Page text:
McNalIy last week refused to disclose details of the investigation, saying it would be tantamount to "holding the investigation in public". Yesterday he said "the investigation is making good progress". McNally would not say whether the findings of his investigation would be made public. That, he said, would be decided at a later date. Conradie was not available for comment.

However, Weekly Mail can reveal that the investigators have made no attempt to contact the family of Mxenge, the human rights lawyer who Nofomela claims was one of the hit squads victims, the family attorneys, Lawyers for Human Rights or the South African Council of Churches team investigating assassinations. Much of the key evidence and information confirming the substance of Nofomela's allegations is being held by these individuals and organisations.

Two weeks ago Lawyers for Human Rights submitted a package to the investigating team. Included were false passports which Nofomela alleges were used in cross border assassinations; photographs, allegedly of targets for assassination; and bullets for a 9mm Makarov pistol which Nofomela claims to have used in various hits while he was a member of the alleged security police death squad. The investigating team did not respond when LHR last week called for an urgent meeting to discuss this evidence and the new material in the second affidavit taken by the human rights organisation. It is known McNally and Conradie spent some hours with Nofomela, who is on death row, and that an interview has been held with Brigadier Schoon. But beyond those, few known leads appear to have been followed up.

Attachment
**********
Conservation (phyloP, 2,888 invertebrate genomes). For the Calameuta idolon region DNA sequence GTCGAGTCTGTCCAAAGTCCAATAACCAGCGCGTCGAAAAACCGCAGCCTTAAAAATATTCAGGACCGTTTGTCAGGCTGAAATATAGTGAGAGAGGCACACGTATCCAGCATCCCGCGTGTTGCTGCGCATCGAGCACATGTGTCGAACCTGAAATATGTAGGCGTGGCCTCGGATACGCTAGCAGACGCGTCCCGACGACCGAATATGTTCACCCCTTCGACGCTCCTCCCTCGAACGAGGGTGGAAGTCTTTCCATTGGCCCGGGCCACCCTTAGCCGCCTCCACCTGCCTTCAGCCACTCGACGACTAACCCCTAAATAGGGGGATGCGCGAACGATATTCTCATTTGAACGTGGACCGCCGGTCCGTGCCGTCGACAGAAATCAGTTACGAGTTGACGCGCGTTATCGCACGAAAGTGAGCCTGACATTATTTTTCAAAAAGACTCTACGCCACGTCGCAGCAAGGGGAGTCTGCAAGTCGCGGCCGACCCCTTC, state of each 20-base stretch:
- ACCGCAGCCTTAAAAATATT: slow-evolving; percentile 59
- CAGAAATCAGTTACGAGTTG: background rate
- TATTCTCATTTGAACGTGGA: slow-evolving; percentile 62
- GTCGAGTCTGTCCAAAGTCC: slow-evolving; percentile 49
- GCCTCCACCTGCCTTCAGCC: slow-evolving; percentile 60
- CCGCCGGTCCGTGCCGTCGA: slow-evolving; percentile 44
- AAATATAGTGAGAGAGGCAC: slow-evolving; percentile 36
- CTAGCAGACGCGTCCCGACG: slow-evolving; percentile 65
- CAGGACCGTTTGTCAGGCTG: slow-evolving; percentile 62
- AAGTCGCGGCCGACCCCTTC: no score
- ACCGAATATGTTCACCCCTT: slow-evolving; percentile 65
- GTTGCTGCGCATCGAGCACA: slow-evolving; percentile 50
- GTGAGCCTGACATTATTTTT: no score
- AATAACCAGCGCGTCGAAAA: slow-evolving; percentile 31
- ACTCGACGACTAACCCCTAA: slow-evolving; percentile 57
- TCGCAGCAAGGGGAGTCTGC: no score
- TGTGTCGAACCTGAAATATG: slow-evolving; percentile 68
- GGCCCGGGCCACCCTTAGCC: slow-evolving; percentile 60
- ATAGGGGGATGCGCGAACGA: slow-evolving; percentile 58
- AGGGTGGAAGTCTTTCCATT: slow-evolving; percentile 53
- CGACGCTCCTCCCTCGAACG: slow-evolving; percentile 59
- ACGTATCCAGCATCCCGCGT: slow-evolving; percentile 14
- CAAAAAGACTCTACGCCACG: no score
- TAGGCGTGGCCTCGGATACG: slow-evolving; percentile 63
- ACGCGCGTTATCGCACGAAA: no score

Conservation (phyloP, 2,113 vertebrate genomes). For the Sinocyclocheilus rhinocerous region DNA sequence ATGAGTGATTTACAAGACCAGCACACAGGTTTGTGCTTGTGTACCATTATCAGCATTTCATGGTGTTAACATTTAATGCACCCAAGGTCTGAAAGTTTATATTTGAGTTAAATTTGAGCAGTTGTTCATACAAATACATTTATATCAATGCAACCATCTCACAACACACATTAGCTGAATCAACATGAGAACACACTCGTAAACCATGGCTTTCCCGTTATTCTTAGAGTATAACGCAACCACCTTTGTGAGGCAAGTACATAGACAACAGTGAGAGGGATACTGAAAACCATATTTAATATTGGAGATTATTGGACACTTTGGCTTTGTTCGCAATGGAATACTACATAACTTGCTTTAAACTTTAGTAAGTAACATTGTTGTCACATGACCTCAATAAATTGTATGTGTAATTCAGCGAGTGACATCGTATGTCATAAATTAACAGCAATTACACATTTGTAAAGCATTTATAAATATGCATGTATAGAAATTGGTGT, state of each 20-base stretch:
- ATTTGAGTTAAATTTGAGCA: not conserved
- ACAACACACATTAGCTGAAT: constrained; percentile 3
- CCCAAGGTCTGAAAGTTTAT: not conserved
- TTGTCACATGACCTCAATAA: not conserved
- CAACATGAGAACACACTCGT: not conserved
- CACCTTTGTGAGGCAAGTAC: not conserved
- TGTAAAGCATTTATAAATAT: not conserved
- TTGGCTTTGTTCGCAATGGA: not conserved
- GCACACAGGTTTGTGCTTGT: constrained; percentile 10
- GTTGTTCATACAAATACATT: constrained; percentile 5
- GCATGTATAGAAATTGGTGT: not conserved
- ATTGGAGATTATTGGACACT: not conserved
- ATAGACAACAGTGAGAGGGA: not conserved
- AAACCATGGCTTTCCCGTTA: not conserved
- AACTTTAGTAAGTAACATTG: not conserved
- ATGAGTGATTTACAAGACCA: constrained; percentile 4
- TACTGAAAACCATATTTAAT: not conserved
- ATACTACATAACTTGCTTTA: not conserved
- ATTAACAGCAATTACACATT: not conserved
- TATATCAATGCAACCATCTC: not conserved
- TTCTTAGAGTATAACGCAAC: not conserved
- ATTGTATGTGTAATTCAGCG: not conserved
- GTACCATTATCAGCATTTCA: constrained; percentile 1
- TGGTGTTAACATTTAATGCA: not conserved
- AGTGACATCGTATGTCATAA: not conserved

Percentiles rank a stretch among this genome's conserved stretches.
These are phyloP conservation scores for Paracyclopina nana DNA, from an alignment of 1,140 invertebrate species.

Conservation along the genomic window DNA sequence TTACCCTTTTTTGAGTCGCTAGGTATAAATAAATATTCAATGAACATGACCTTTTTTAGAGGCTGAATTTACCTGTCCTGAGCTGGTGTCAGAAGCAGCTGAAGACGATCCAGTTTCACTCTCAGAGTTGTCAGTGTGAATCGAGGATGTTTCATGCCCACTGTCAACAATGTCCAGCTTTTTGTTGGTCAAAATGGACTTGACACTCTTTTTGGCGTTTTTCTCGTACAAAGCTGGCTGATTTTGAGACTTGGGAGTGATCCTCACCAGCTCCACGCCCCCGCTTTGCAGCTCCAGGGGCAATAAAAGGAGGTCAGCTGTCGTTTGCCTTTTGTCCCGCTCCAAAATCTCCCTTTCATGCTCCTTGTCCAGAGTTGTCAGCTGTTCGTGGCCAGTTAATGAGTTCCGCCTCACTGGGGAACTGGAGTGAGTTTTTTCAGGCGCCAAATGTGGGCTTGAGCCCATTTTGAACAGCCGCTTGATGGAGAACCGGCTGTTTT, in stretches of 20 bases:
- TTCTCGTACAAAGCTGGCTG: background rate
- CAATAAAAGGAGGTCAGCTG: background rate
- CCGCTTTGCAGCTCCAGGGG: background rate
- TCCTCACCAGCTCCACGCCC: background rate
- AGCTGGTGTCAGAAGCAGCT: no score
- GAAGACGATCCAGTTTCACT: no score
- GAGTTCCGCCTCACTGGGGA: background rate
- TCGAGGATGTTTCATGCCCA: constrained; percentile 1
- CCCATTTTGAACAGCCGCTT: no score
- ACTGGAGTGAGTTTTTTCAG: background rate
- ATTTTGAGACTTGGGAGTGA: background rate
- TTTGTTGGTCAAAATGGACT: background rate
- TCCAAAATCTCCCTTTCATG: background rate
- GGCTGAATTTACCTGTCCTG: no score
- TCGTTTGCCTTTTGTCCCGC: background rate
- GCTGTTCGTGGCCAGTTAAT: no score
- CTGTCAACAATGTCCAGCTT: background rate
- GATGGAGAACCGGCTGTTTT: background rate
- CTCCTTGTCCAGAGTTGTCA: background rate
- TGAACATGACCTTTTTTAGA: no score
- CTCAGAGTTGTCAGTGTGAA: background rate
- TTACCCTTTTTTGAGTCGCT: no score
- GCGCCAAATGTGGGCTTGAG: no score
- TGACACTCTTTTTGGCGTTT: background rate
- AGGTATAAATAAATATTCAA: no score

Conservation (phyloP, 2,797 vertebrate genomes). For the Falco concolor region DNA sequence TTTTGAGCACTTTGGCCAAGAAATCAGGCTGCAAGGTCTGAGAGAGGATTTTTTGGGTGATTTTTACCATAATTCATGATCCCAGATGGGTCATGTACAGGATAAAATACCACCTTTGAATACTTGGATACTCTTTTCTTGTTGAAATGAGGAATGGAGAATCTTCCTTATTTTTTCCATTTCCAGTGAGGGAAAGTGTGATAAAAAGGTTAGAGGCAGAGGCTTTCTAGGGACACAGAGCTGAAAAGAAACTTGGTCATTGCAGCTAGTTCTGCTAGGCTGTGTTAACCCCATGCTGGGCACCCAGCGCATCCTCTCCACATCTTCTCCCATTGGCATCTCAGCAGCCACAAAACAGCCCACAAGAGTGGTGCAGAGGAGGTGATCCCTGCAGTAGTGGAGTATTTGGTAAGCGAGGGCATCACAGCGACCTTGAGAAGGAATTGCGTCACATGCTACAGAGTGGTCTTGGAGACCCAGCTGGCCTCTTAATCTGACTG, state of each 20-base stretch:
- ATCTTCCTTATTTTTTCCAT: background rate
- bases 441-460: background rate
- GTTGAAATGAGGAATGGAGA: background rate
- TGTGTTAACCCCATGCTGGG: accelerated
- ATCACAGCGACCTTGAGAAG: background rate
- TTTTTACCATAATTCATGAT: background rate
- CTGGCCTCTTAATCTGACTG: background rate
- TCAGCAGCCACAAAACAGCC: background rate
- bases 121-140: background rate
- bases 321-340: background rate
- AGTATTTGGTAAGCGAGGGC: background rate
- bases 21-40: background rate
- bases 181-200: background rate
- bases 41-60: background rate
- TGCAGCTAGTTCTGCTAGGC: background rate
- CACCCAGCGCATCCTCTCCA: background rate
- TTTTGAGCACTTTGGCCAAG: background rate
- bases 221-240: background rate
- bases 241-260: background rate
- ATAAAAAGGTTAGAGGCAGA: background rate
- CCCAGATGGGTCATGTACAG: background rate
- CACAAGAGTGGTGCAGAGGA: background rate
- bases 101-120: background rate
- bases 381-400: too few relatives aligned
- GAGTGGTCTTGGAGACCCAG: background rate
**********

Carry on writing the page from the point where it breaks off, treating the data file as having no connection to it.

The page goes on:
The senior remaining partner in the Mxenge's firm, Bheka Shezi, said he has written to the investigators asking to be kept informed about the progress of the investigation. He has had no reply. Fumbatha Mxenge, brother of the murdered attorney, said the family had heard nothing from the team. "This creates the impression, to put it-mildly, that they are not doing their work as thoroughly as we would like," he said.

*The South African Police have objected strongly to a Weekly Mail report that Brigadier Schoon had retired as head of the security police anti-terrorist unit the same day that Nofomela claimed to be part of this unit. Describing the report as "blatantly misleading", the SAP said "if notices regarding a farewell party (for Schoon) were posted on the same day the allegations were made, this is purely coincidental. "Brigadier Schoon could indeed have retired some years ago but chose to stay on in the force. On July 1989 31, he gave written notice of his intention to retire at the end of October 1989. "The retirement was not 'sudden' as alleged and to further state that the resignation was a 'surprise', after three month's notice, is nothing short of ludicrous."

This article originally appeared in the Weekly Mail.